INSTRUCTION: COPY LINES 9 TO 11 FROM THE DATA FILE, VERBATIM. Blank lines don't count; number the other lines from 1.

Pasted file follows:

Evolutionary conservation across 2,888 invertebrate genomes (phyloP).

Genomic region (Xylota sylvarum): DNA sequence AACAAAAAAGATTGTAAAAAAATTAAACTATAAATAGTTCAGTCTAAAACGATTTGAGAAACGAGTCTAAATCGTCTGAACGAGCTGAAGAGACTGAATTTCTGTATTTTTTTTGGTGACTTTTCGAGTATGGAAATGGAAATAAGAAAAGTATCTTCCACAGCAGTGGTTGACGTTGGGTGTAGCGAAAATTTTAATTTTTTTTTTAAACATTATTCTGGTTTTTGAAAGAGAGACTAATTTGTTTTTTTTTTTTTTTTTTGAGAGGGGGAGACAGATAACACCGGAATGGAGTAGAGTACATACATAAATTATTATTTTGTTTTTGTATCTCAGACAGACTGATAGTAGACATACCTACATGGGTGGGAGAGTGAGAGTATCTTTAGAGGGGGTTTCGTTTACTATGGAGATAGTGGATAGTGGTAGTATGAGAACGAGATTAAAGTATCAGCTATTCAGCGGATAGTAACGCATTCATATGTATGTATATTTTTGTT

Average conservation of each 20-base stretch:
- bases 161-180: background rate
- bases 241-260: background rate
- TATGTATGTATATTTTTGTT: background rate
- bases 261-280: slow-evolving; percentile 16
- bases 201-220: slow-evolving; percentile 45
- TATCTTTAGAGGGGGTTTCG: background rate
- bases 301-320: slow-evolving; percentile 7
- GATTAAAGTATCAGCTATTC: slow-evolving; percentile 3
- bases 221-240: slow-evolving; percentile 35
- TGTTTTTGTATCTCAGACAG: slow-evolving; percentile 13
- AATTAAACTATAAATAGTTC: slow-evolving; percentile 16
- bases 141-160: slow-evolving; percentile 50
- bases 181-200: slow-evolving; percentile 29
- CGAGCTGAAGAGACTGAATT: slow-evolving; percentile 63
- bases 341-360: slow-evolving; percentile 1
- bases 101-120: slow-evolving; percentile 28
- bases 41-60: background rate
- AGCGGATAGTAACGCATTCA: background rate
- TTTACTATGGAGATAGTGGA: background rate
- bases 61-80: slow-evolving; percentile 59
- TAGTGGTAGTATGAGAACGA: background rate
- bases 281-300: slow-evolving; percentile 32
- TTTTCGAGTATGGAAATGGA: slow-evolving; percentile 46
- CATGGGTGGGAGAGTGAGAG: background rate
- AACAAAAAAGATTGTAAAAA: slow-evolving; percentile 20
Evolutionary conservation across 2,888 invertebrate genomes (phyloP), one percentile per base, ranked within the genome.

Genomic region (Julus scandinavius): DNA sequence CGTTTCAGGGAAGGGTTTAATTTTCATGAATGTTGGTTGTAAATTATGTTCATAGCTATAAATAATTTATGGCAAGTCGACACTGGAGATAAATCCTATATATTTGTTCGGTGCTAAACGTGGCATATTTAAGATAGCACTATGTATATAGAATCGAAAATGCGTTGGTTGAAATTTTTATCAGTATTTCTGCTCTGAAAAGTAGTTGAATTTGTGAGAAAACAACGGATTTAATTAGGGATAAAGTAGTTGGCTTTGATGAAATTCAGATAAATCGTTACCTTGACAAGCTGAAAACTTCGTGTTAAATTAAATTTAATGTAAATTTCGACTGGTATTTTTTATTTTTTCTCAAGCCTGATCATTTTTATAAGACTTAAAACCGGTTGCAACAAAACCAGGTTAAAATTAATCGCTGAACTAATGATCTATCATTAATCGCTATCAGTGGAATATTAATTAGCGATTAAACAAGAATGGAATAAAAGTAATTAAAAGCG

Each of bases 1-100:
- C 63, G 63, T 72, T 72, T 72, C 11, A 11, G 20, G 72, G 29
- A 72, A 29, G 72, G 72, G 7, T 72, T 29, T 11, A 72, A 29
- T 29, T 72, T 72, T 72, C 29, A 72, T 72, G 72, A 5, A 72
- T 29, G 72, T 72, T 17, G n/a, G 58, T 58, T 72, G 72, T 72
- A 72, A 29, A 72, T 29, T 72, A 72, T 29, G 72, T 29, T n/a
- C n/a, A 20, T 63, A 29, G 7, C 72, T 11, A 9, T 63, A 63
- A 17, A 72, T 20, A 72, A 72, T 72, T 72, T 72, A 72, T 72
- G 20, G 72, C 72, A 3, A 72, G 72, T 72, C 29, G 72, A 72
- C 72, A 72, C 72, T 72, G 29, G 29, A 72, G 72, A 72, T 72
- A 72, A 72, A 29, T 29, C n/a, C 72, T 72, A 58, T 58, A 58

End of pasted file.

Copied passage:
- TATCTTTAGAGGGGGTTTCG: background rate
- bases 301-320: slow-evolving; percentile 7
- GATTAAAGTATCAGCTATTC: slow-evolving; percentile 3